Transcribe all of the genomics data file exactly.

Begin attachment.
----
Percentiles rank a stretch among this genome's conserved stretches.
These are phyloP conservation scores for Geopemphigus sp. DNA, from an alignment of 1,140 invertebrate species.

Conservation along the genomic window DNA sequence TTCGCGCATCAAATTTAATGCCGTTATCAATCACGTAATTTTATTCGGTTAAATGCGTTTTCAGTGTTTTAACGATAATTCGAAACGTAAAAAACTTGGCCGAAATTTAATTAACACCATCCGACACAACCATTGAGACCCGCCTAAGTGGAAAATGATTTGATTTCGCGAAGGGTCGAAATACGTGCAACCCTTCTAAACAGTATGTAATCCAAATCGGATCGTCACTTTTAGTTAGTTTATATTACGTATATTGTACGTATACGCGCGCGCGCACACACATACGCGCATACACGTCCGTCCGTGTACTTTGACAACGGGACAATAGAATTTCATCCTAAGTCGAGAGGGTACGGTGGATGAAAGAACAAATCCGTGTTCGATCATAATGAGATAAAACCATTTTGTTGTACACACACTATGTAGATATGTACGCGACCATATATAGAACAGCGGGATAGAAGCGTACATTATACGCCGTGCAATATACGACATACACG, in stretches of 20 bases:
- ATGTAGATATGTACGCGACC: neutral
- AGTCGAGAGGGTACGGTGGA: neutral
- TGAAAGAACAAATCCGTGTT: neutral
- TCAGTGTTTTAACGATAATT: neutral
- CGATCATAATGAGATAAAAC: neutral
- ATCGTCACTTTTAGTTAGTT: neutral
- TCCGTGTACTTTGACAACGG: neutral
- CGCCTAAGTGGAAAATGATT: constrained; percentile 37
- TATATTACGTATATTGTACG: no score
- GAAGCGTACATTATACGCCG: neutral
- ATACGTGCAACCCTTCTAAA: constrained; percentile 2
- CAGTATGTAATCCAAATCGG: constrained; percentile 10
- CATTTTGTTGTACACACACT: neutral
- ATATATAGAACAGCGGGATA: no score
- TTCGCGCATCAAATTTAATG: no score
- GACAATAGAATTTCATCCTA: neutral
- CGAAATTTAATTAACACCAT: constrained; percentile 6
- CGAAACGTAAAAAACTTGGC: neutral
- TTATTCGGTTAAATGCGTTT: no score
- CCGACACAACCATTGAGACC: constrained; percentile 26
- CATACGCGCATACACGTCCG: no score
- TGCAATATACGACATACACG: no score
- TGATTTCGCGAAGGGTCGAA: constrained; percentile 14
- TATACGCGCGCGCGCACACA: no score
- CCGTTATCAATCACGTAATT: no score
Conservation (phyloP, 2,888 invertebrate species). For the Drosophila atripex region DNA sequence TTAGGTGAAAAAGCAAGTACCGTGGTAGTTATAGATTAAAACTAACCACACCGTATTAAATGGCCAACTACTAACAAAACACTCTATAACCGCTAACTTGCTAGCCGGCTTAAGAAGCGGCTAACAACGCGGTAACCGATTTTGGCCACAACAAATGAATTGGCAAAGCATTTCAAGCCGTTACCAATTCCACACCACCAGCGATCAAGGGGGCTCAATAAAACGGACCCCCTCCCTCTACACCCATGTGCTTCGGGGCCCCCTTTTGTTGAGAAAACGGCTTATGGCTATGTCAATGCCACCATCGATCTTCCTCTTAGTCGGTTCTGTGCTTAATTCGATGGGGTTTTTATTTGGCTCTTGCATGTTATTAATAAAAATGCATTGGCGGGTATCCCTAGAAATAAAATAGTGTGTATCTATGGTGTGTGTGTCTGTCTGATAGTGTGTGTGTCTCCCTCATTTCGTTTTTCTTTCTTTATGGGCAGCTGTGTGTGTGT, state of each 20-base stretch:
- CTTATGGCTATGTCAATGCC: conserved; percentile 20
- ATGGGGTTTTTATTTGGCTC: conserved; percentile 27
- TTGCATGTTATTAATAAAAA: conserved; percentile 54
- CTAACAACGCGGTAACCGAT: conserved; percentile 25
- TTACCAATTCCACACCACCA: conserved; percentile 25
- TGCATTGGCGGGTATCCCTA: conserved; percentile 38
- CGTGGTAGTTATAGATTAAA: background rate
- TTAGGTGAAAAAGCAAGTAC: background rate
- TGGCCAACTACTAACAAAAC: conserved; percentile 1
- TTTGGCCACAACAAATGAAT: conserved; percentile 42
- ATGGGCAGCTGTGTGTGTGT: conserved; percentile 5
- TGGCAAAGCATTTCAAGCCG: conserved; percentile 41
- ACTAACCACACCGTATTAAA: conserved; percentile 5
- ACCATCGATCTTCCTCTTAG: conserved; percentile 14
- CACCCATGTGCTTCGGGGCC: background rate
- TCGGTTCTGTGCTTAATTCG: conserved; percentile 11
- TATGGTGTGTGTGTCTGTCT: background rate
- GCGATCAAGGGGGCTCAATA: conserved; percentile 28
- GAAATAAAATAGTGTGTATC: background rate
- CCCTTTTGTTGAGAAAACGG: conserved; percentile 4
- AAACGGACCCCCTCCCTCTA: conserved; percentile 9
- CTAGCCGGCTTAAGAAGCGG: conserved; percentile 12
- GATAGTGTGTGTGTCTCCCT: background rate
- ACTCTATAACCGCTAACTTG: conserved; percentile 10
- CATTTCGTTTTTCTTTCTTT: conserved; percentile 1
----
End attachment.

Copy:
Percentiles rank a stretch among this genome's conserved stretches.
These are phyloP conservation scores for Geopemphigus sp. DNA, from an alignment of 1,140 invertebrate species.

Conservation along the genomic window DNA sequence TTCGCGCATCAAATTTAATGCCGTTATCAATCACGTAATTTTATTCGGTTAAATGCGTTTTCAGTGTTTTAACGATAATTCGAAACGTAAAAAACTTGGCCGAAATTTAATTAACACCATCCGACACAACCATTGAGACCCGCCTAAGTGGAAAATGATTTGATTTCGCGAAGGGTCGAAATACGTGCAACCCTTCTAAACAGTATGTAATCCAAATCGGATCGTCACTTTTAGTTAGTTTATATTACGTATATTGTACGTATACGCGCGCGCGCACACACATACGCGCATACACGTCCGTCCGTGTACTTTGACAACGGGACAATAGAATTTCATCCTAAGTCGAGAGGGTACGGTGGATGAAAGAACAAATCCGTGTTCGATCATAATGAGATAAAACCATTTTGTTGTACACACACTATGTAGATATGTACGCGACCATATATAGAACAGCGGGATAGAAGCGTACATTATACGCCGTGCAATATACGACATACACG, in stretches of 20 bases:
- ATGTAGATATGTACGCGACC: neutral
- AGTCGAGAGGGTACGGTGGA: neutral
- TGAAAGAACAAATCCGTGTT: neutral
- TCAGTGTTTTAACGATAATT: neutral
- CGATCATAATGAGATAAAAC: neutral
- ATCGTCACTTTTAGTTAGTT: neutral
- TCCGTGTACTTTGACAACGG: neutral
- CGCCTAAGTGGAAAATGATT: constrained; percentile 37
- TATATTACGTATATTGTACG: no score
- GAAGCGTACATTATACGCCG: neutral
- ATACGTGCAACCCTTCTAAA: constrained; percentile 2
- CAGTATGTAATCCAAATCGG: constrained; percentile 10
- CATTTTGTTGTACACACACT: neutral
- ATATATAGAACAGCGGGATA: no score
- TTCGCGCATCAAATTTAATG: no score
- GACAATAGAATTTCATCCTA: neutral
- CGAAATTTAATTAACACCAT: constrained; percentile 6
- CGAAACGTAAAAAACTTGGC: neutral
- TTATTCGGTTAAATGCGTTT: no score
- CCGACACAACCATTGAGACC: constrained; percentile 26
- CATACGCGCATACACGTCCG: no score
- TGCAATATACGACATACACG: no score
- TGATTTCGCGAAGGGTCGAA: constrained; percentile 14
- TATACGCGCGCGCGCACACA: no score
- CCGTTATCAATCACGTAATT: no score
Conservation (phyloP, 2,888 invertebrate species). For the Drosophila atripex region DNA sequence TTAGGTGAAAAAGCAAGTACCGTGGTAGTTATAGATTAAAACTAACCACACCGTATTAAATGGCCAACTACTAACAAAACACTCTATAACCGCTAACTTGCTAGCCGGCTTAAGAAGCGGCTAACAACGCGGTAACCGATTTTGGCCACAACAAATGAATTGGCAAAGCATTTCAAGCCGTTACCAATTCCACACCACCAGCGATCAAGGGGGCTCAATAAAACGGACCCCCTCCCTCTACACCCATGTGCTTCGGGGCCCCCTTTTGTTGAGAAAACGGCTTATGGCTATGTCAATGCCACCATCGATCTTCCTCTTAGTCGGTTCTGTGCTTAATTCGATGGGGTTTTTATTTGGCTCTTGCATGTTATTAATAAAAATGCATTGGCGGGTATCCCTAGAAATAAAATAGTGTGTATCTATGGTGTGTGTGTCTGTCTGATAGTGTGTGTGTCTCCCTCATTTCGTTTTTCTTTCTTTATGGGCAGCTGTGTGTGTGT, state of each 20-base stretch:
- CTTATGGCTATGTCAATGCC: conserved; percentile 20
- ATGGGGTTTTTATTTGGCTC: conserved; percentile 27
- TTGCATGTTATTAATAAAAA: conserved; percentile 54
- CTAACAACGCGGTAACCGAT: conserved; percentile 25
- TTACCAATTCCACACCACCA: conserved; percentile 25
- TGCATTGGCGGGTATCCCTA: conserved; percentile 38
- CGTGGTAGTTATAGATTAAA: background rate
- TTAGGTGAAAAAGCAAGTAC: background rate
- TGGCCAACTACTAACAAAAC: conserved; percentile 1
- TTTGGCCACAACAAATGAAT: conserved; percentile 42
- ATGGGCAGCTGTGTGTGTGT: conserved; percentile 5
- TGGCAAAGCATTTCAAGCCG: conserved; percentile 41
- ACTAACCACACCGTATTAAA: conserved; percentile 5
- ACCATCGATCTTCCTCTTAG: conserved; percentile 14
- CACCCATGTGCTTCGGGGCC: background rate
- TCGGTTCTGTGCTTAATTCG: conserved; percentile 11
- TATGGTGTGTGTGTCTGTCT: background rate
- GCGATCAAGGGGGCTCAATA: conserved; percentile 28
- GAAATAAAATAGTGTGTATC: background rate
- CCCTTTTGTTGAGAAAACGG: conserved; percentile 4
- AAACGGACCCCCTCCCTCTA: conserved; percentile 9
- CTAGCCGGCTTAAGAAGCGG: conserved; percentile 12
- GATAGTGTGTGTGTCTCCCT: background rate
- ACTCTATAACCGCTAACTTG: conserved; percentile 10
- CATTTCGTTTTTCTTTCTTT: conserved; percentile 1